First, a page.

Will CSAs be banned? Or phased out as other mechanisms come into operation? How will the investment banks respond in terms of pricing their research? Will investment managers switch quickly to new arrangements?

Perhaps the starting point is to understand how savers’ representatives – the investment managers – may react. Frost Consulting have produced some fascinating analysis that shows pension fund sponsors – a major group of investors – as discharging their duties to their beneficiaries rather poorly. The vast majority of sponsors pay great attention to measuring the impact of execution costs on performance – yet such costs make hardly any impact. However, fewsponsors measure the impact of research costs – yet they constitute the great bulk of the impact on portfolio return!

The crunch for providers of research comes in the draft text of Article 26 (b) of the delegated act. Provision of investment research will not be regarded as an `inducement’ if funded by “direct payments by the investment firm out of its own resources”. Naturally, that could be financed by an increase in the management fees. So the client would know exactly what is happening. 

The other permitted mechanism would be “payments from a separate research payment account controlled by the investment firm”.  However, there are substantial strings attached to this as it would “only be funded by a specific research charge to the client”. That charge would be based upon a “research budget” reflecting the “need” for research for the client AND it “shall not be linked to the volume and/or value of transactions executed on behalf of the client”. The unbundling would be complete.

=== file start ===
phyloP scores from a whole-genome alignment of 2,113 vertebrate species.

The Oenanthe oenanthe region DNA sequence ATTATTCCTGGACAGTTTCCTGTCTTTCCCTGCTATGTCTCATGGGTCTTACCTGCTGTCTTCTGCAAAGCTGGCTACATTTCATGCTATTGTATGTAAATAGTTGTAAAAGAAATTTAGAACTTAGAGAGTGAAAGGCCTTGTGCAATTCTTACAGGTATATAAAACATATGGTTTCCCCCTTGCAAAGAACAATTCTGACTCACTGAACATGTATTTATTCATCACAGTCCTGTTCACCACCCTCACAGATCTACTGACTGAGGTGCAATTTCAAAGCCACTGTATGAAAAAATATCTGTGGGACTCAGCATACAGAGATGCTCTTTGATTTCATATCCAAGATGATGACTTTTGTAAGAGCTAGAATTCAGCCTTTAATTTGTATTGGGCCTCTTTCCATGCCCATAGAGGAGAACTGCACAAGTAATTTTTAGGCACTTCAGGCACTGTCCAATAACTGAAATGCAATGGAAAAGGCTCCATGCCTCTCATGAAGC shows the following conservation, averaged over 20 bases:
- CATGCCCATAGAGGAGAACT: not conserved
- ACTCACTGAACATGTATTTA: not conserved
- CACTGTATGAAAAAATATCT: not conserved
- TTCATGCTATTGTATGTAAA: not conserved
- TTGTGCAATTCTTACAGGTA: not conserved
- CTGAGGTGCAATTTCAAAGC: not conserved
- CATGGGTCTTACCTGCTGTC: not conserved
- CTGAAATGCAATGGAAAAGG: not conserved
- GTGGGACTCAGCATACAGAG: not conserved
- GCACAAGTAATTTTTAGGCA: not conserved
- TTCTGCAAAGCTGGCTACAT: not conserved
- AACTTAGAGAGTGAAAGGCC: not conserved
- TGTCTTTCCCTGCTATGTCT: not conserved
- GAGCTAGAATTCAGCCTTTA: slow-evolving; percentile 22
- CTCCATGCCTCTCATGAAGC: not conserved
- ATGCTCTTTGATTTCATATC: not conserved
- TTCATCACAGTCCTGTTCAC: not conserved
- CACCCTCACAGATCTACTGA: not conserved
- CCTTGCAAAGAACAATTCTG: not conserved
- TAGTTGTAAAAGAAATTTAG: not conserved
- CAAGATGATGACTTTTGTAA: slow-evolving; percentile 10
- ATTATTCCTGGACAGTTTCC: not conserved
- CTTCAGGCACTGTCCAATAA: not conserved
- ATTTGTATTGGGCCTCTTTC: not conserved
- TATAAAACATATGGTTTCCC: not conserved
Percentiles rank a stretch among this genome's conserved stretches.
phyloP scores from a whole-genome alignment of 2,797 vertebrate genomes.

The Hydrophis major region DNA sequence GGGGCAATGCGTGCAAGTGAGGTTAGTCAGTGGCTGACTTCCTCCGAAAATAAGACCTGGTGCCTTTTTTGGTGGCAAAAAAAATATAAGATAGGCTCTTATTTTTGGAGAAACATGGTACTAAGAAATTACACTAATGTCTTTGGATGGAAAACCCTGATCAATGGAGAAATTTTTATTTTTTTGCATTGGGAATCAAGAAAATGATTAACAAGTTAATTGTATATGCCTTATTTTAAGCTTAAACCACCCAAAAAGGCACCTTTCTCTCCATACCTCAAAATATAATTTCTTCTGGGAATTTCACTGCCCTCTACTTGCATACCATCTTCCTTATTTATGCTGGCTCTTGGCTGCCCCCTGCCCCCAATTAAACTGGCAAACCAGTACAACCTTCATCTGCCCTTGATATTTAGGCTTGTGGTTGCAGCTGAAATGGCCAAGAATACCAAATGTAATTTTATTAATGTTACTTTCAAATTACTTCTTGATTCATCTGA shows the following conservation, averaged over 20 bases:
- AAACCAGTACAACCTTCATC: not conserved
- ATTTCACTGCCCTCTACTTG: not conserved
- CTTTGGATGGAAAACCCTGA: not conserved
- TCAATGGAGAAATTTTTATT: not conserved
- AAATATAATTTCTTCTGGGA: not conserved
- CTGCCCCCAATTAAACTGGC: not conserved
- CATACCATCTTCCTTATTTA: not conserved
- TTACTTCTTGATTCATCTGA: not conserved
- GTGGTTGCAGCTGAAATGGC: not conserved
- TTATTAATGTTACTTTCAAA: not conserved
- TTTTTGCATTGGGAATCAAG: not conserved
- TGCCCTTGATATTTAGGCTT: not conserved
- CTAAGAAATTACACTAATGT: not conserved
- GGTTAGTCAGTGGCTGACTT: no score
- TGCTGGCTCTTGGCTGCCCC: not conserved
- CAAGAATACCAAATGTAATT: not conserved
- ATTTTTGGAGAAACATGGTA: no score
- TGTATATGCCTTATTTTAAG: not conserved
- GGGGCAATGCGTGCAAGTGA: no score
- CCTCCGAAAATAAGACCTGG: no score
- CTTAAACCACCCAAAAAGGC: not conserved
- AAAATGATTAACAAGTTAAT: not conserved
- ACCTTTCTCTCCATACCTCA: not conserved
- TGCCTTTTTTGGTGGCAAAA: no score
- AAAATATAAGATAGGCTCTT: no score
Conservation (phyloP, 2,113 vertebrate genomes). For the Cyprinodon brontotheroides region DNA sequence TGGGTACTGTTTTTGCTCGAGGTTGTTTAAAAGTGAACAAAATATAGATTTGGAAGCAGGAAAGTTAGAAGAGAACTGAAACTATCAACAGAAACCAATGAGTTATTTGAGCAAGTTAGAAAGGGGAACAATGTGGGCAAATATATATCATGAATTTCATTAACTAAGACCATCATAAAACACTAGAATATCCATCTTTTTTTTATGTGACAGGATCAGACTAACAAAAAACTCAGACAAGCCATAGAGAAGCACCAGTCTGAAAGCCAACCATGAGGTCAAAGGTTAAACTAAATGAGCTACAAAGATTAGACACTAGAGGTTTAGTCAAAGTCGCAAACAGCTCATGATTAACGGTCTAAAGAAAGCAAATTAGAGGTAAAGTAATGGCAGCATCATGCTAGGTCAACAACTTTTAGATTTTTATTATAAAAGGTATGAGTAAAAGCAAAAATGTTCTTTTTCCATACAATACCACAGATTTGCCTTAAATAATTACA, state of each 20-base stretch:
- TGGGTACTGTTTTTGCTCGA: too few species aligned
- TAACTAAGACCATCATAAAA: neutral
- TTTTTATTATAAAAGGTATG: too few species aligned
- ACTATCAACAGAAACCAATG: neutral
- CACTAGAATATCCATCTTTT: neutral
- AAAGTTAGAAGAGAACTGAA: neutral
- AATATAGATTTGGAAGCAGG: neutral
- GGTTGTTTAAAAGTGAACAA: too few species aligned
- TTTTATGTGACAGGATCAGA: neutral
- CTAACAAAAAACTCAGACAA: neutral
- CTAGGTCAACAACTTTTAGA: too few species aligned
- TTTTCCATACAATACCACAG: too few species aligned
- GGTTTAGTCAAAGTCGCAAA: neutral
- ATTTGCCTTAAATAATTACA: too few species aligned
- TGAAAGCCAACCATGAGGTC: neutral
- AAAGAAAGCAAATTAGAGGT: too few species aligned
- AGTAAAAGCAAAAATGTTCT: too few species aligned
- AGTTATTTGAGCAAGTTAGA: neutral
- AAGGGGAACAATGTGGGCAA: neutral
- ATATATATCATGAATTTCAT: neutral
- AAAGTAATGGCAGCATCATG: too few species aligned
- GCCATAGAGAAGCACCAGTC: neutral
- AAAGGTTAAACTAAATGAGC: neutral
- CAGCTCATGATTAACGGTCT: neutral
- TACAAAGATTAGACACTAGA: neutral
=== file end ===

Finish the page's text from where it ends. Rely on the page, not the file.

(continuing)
So far, so good. But how will all this work in practice? A budget must be set with “appropriate controls” and overseen by “senior management” to ensure its use in the “best interests of the clients”. The controls would include regular assessments of the “quality” – based on “robust criteria”.  This will be laid out in a “written policy” that is made available to clients; the budgeted amounts will be provided ex ante to clients and, ex post, an annual statement of costs actually incurred.

The intentions seem excellent but there are enormous numbers of details for the proverbial devil to get into. Then there are competitive risks of predatory pricing during the transition from current CSAs to the new wave of RPAs. Moreover, there needs to be complete clarity as to whether execution payments can be used to `fill’ the RPA before shifting to an execution-only basis once the RPA is full. Can an existing CSA be used up to that point?

Many questions remain to be answered but the unbundling of research costs – and the expected substantial decline in research revenues – is likely to be another nail in the coffin of the `integrated investment bank’ business model. Careful thought must be given to how the expected wave of securities issuance from CMU will actually be organised in a way that genuinely benefits citizen-savers.



Graham Bishop is an independent researcher

and a member  of Euro Independent Research Providers (EuroIRP)


© Graham Bishop